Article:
Camara Education, based in Dublin, Ireland, is a social enterprise that reuses technology to improve education in disadvantaged communities in Ireland, Africa and the Caribbean. This is to provide better education and livelihood skills, and to help break the cycle of poverty.
Camara Education refurbishes donated computers and loads them with educational software before being dispatched to schools. Through Camara Education’s work, over 40,000 computers have been sent to eLearning labs in 2000 schools and community groups, with 11,000 teachers receiving training and support.
Camara Education were keen to explore the environmental and social benefits of their IT reuse and recycling. They developed a project that required someone to undertake qualitative analysis regarding the environmental benefits of computer reuse rather than recycling; to explore the environmental cost of manufacturing new equipment and energy return on recycled equipment; and explore the life span of reused computers and potential societal benefits resulting from their reuse.
- Qualitative data analysis and interpretation
- Report writing
Naomi Loh-Baxter, a Geography student from Lancaster Environment Centre (LEC), carried out her undergraduate dissertation with Irish company Camara Education. Business development managers from LEC and University College Dublin, introduced Naomi to Camara Education. The business development managers supported Naomi while she carried out her dissertation, which contributed to a core part of her degree.
Naomi, initially visited Camara Education at their headquarters in Dublin, helping to scope the aims of the study and gaining contacts for the schools approached during the study.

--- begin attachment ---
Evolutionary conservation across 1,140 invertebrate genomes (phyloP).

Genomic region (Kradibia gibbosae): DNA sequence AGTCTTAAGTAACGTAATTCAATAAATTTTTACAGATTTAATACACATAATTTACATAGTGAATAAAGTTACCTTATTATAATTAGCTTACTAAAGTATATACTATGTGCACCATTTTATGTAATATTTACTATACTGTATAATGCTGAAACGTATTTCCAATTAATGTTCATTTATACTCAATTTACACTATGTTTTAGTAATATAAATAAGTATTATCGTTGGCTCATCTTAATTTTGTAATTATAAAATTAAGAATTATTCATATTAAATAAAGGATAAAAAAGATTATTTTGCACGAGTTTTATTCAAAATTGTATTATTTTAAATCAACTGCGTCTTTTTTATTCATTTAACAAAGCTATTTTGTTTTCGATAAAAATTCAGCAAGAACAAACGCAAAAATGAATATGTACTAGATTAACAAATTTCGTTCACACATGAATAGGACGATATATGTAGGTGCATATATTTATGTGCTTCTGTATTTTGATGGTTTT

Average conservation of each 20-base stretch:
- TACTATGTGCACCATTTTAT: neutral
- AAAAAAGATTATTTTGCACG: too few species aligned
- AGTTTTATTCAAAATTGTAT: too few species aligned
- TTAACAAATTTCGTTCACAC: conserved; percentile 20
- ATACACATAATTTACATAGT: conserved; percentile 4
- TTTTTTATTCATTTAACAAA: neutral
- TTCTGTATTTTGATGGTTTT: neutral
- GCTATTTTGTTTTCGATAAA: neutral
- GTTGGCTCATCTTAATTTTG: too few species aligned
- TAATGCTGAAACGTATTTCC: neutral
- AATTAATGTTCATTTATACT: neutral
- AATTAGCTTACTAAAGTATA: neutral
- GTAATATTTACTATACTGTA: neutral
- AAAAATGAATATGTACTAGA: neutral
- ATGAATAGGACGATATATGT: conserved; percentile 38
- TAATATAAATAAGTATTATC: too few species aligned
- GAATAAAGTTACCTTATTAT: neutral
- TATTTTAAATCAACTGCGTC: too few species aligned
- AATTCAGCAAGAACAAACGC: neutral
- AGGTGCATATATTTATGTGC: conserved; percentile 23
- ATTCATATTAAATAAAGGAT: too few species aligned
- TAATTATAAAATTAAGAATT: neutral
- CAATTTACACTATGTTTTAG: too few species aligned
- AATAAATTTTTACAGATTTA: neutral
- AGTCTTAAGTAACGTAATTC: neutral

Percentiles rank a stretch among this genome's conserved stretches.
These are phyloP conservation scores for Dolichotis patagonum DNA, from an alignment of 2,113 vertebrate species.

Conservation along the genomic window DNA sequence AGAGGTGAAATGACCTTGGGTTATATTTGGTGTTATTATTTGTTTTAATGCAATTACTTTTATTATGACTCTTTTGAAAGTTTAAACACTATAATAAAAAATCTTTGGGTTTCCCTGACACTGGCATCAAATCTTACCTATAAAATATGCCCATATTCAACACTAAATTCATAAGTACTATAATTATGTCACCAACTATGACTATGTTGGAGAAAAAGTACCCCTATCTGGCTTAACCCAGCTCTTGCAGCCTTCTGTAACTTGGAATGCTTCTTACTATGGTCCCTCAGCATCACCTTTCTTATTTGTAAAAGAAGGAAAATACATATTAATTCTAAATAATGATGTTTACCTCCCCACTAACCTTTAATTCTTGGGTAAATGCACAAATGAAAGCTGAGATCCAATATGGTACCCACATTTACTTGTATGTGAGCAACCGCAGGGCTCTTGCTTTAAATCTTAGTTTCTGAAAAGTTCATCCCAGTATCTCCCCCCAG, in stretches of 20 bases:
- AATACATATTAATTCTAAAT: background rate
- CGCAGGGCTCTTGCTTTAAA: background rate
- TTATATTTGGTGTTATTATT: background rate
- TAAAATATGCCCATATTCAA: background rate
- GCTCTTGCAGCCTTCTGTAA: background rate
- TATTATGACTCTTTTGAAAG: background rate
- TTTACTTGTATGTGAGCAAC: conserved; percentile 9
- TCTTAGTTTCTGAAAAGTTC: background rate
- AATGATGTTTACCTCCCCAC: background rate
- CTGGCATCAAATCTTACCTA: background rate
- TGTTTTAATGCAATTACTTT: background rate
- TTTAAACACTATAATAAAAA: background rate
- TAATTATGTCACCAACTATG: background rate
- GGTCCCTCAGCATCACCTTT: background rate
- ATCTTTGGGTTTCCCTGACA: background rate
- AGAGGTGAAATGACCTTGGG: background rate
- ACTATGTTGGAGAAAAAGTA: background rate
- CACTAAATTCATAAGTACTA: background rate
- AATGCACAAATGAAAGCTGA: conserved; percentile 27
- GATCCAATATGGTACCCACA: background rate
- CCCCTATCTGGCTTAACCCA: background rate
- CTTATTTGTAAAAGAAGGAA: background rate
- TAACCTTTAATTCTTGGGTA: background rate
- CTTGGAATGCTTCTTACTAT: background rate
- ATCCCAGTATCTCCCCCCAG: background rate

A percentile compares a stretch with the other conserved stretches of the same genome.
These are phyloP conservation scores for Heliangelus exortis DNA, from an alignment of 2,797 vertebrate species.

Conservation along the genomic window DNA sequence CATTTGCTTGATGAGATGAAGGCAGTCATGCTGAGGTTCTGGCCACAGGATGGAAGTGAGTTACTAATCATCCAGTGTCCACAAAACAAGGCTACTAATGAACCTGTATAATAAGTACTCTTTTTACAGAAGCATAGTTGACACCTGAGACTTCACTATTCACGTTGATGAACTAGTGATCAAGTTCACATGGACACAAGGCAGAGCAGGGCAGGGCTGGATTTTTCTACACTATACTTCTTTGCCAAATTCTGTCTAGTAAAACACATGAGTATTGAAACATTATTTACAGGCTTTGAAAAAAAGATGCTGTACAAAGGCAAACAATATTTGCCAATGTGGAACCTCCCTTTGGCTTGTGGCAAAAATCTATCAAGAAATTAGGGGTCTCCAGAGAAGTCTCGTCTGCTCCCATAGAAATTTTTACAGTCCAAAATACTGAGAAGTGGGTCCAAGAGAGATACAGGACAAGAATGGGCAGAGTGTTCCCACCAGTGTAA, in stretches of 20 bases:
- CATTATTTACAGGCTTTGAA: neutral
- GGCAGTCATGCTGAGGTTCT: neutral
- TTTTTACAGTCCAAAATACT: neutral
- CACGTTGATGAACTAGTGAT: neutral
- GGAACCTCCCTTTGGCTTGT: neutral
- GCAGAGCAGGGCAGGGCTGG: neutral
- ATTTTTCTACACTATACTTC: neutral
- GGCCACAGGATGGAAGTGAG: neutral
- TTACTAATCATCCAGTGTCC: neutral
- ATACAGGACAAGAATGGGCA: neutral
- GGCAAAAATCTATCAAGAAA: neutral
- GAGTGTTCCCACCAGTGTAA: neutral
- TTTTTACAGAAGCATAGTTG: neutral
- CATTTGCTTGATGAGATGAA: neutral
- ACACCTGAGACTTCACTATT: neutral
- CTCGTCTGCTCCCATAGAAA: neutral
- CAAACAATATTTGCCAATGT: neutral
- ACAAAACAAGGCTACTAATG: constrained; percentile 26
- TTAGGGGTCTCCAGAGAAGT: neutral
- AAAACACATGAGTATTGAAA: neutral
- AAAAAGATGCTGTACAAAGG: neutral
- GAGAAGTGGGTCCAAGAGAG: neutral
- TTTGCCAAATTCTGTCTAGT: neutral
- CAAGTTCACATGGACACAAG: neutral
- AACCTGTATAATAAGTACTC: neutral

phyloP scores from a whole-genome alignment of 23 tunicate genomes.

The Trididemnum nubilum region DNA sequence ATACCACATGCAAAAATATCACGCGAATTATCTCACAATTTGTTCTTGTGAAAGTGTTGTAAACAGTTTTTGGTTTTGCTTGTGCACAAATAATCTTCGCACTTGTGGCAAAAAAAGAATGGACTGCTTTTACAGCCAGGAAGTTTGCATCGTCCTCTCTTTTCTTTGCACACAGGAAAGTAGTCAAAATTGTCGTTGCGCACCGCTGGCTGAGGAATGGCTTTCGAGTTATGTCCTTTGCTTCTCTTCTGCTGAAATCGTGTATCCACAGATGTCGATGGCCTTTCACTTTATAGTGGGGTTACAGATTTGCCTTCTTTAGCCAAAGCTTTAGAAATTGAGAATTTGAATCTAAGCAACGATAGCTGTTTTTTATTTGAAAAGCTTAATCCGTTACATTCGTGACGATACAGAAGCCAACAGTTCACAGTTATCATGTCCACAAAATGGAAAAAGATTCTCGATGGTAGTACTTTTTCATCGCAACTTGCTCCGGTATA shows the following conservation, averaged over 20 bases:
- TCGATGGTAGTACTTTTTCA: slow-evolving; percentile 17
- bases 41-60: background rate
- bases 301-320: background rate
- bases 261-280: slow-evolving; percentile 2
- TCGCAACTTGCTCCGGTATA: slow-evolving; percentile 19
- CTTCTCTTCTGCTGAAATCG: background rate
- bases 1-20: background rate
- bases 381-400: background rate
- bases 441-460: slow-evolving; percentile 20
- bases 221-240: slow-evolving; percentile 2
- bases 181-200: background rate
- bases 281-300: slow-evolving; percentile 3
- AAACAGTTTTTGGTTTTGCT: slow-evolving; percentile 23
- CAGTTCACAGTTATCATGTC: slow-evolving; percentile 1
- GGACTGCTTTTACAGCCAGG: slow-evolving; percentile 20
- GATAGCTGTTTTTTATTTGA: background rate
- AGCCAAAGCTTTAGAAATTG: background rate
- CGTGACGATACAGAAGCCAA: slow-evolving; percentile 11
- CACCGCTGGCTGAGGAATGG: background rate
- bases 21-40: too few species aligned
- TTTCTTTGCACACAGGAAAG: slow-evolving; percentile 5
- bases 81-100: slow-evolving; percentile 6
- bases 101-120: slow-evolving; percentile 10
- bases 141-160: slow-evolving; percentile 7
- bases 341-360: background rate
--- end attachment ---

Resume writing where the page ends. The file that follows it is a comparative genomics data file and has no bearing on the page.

This transnational student placement was supported through KARIM. KARIM, the Knowledge Acceleration and Responsible Innovation Meta-network, is a project funded by the European Union. The aim of this project was to build a network for SME’s, University partners and other 'innovation actors' across NW Europe and by so doing to help boost the competitiveness of innovative SME’s in this region.
Through Naomi’s research, the future education and social benefits that educational technology – such as computers - can bring to education, were explored. Naomi also identified potential further research areas, including the recent shift in technology used in the earliest stages of education, and expansion to explore the impact on a wider geographic scale. For example, Camara Education have also been involved in dispatching computers to disadvantaged schools in Zambia, Kenya and Ethiopia, which could have significant societal benefits.
To the Company
- Analysis of environmental benefits of recycled computers
- Report on the societal benefits of computers in schools in disadvantaged communities
To the Students
- Gained an insight into a commercial business
- Networking with stakeholders
- Development of skills in a business environment
- Project formed the basis of the student’s undergraduate degree dissertation